Extraordinary anomalies were discovered by TINA during its reviews of Stansberry material. For example, close study of the testimonials and advertising claims, revealed that:
A 10-year-old child appeared to make more than $100,000 per year as a result of following a Stansberry & Associates newsletter's advice
Two different named people made exactly $15,460, two made $72,389, while three different named people made "over $13,000 in January"
Some testimonials were located in more than one place on Stansberry's website, but were attributed to different individuals
A Stansberry offer appeared to show customers to obtain "free silver" that was "not 'free' at all"
Truck drivers, office workers and even unemployed people appeared to be investing up to eight-figure sums in Stansberry recommendations
Such eye-popping anomalies, however, were not the meat of the TINA review. It cast its net much wider. The not-for-profit's central concern was that, taken as a whole, Stansberry & Associates' use of testimonials appeared to highlight purported customer experiences that - even if true - were misleading.
Stansberry strategy "deceit"
In a letter from TINA's Laura Smith, the complaint against Stansberry charges that the testimonials:
Omit material information, such as the "substantial risks associated with investing money" and the rate of return on investments realized by the endorsers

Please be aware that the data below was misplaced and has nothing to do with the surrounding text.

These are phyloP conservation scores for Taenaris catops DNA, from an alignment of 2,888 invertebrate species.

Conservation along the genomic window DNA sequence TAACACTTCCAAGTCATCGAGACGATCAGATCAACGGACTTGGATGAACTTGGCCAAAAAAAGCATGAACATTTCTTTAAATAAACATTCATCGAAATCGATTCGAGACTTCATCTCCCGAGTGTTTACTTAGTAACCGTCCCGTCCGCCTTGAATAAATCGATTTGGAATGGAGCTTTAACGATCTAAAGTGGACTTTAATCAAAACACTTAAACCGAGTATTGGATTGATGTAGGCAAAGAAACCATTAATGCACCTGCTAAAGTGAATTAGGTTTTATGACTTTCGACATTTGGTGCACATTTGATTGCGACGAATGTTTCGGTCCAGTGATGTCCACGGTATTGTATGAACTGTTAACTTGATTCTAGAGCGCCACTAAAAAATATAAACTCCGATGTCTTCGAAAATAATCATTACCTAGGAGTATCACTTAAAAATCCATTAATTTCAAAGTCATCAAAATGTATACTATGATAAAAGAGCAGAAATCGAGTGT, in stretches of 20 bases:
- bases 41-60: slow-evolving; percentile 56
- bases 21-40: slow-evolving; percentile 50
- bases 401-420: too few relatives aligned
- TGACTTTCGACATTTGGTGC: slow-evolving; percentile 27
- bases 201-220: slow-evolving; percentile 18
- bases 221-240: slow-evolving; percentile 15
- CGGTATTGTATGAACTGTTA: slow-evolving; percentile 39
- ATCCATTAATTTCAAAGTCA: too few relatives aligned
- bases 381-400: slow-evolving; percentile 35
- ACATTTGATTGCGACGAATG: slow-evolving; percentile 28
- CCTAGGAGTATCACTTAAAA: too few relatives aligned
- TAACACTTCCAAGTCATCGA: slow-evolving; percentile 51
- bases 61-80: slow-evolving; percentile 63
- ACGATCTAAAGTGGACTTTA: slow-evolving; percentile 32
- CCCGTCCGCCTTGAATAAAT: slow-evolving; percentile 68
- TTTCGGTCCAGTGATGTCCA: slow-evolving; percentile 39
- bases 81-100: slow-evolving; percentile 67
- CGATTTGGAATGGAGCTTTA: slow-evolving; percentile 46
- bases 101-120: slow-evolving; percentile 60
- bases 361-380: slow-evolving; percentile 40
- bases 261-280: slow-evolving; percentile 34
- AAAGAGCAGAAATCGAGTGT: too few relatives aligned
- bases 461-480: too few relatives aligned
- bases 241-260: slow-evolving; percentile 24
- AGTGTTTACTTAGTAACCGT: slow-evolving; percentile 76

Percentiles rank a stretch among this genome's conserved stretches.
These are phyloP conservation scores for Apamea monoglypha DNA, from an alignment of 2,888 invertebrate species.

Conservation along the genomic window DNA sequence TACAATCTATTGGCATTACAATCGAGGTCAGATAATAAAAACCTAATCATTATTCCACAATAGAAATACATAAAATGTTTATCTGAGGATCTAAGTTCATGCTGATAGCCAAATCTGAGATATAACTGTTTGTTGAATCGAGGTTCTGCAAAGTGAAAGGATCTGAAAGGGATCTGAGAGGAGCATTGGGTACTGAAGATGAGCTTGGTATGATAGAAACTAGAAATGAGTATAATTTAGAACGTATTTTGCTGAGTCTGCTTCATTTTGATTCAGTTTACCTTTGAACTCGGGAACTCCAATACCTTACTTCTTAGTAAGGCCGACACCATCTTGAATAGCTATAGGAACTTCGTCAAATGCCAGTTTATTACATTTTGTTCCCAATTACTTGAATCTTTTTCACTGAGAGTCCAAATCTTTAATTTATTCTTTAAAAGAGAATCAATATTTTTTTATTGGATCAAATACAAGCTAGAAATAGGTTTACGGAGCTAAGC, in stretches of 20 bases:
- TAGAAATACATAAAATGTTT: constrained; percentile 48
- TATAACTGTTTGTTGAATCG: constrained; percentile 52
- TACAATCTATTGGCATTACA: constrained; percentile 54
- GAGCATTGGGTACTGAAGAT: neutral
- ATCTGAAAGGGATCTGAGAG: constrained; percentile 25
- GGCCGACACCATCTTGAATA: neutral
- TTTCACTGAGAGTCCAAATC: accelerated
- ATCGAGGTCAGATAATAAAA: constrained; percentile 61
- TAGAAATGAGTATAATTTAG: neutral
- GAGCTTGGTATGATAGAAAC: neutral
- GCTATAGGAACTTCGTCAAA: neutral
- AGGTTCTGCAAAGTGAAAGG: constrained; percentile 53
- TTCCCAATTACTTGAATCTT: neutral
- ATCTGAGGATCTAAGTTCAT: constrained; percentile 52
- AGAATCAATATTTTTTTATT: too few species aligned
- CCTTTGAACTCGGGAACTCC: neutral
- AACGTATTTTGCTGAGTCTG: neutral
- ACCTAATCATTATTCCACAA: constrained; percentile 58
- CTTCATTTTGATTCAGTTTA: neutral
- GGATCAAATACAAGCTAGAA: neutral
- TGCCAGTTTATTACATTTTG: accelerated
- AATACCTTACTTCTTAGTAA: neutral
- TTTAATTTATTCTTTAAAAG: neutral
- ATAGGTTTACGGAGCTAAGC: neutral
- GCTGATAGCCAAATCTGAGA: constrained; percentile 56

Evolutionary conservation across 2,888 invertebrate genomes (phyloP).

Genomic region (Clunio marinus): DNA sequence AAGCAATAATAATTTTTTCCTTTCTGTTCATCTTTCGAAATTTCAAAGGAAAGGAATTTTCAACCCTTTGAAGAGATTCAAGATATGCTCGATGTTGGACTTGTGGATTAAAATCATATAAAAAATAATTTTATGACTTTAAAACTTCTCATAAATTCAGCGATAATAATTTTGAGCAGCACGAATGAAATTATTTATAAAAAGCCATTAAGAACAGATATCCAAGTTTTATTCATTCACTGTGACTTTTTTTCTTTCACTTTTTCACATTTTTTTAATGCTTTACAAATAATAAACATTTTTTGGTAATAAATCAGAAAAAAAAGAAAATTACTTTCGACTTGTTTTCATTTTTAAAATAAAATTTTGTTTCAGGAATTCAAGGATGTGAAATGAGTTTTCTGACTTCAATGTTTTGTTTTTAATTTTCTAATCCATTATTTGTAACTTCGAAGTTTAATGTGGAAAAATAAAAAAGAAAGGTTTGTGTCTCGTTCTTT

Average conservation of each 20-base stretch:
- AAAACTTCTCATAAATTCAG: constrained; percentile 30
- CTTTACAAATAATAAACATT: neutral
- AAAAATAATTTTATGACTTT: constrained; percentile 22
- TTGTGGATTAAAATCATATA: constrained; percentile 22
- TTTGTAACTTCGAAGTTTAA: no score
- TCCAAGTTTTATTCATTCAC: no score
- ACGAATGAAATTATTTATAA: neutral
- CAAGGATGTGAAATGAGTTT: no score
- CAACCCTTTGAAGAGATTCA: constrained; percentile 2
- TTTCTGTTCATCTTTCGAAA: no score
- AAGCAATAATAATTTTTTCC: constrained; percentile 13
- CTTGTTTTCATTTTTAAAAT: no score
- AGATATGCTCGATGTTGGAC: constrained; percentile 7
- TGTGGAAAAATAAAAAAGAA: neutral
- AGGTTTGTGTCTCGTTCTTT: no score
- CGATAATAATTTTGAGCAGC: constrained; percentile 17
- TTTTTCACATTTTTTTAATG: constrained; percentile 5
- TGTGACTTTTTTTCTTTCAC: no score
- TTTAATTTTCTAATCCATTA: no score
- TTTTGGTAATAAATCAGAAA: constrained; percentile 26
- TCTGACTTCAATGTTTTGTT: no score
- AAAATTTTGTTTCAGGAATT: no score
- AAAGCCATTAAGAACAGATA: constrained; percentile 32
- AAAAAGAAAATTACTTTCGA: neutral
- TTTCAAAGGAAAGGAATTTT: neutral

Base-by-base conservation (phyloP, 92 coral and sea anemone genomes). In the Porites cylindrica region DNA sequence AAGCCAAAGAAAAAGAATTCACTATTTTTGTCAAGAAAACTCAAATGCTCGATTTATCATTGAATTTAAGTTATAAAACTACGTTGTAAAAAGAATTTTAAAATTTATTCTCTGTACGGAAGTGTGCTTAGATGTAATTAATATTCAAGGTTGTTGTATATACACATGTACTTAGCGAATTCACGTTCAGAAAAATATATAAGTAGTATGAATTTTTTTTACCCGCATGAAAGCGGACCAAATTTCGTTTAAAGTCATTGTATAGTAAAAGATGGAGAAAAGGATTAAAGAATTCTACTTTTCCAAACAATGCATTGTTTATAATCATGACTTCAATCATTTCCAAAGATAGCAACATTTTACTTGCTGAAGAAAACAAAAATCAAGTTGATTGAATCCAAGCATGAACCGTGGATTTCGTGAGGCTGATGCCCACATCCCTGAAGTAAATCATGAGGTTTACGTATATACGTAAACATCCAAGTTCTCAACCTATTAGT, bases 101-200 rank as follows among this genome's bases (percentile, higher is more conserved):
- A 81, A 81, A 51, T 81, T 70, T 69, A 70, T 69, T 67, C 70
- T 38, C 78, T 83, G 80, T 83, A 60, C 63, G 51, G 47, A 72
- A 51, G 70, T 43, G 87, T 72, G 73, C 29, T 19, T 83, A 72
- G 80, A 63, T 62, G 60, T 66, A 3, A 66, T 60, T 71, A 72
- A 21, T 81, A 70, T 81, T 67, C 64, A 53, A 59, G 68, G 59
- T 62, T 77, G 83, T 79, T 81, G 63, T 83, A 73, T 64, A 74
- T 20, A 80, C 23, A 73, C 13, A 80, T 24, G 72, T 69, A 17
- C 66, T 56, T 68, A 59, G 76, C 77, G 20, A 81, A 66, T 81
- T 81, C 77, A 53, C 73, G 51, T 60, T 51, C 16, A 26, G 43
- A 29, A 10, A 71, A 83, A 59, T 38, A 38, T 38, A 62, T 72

Do not appear to represent typical results, and/or "assume or require extremely large initial investment amounts"
Raise suspicion about their authenticity, as in the cases where identical testimonials are attributed to apparently different individuals
Contain false and misleading information, particularly in, for example, Stansberry & Associates' Retirement Millionaire newsletter
In response, Stansberry & Associates' lawyer Ms Fisher hit back, rebutting the claims and stressing that the company was not technically an investment adviser. This, she pointed out, meant that Stansberry's business did not fall within the (pre-World War II) regulatory regime for such advisers.
"First, it's important to note that Stansberry's publications and authors do not engage in personalized investment advice for subscribers. They are therefore exempted from the definition of investment adviser under the publisher's exemption of the Investment Adviser's Act of 1940..."
It seems, however, that Stansberry's business model may have long laboured under a misapprehension. Porter Stansberry has long stressed that he is not an investment advisor, but is rather a journalist, and hence is not subject to much of the rule book from the Securities and Exchange Commission. The SEC, for example, bans testimonials from promotions because these are inherently inclined to mislead.
But testimonials are regulated by the Federal Trade Commission, and this regulator's rule book is comprehensive. Under section 5 of the FTC Act, "endorsements and testimonials in advertising" is controlled - no doubt, much to Porter Stansberry's distaste. Under this section, endorsements "may not convey any express or implied representation that would be deceptive if made directly by the advertiser."
In other words, testimonials must be as true as anything else: and the publisher assumes liability for their content. Whether Porter Stansberry knew this is not clear from the paperwork, but here are a couple of clauses to make his heart sink.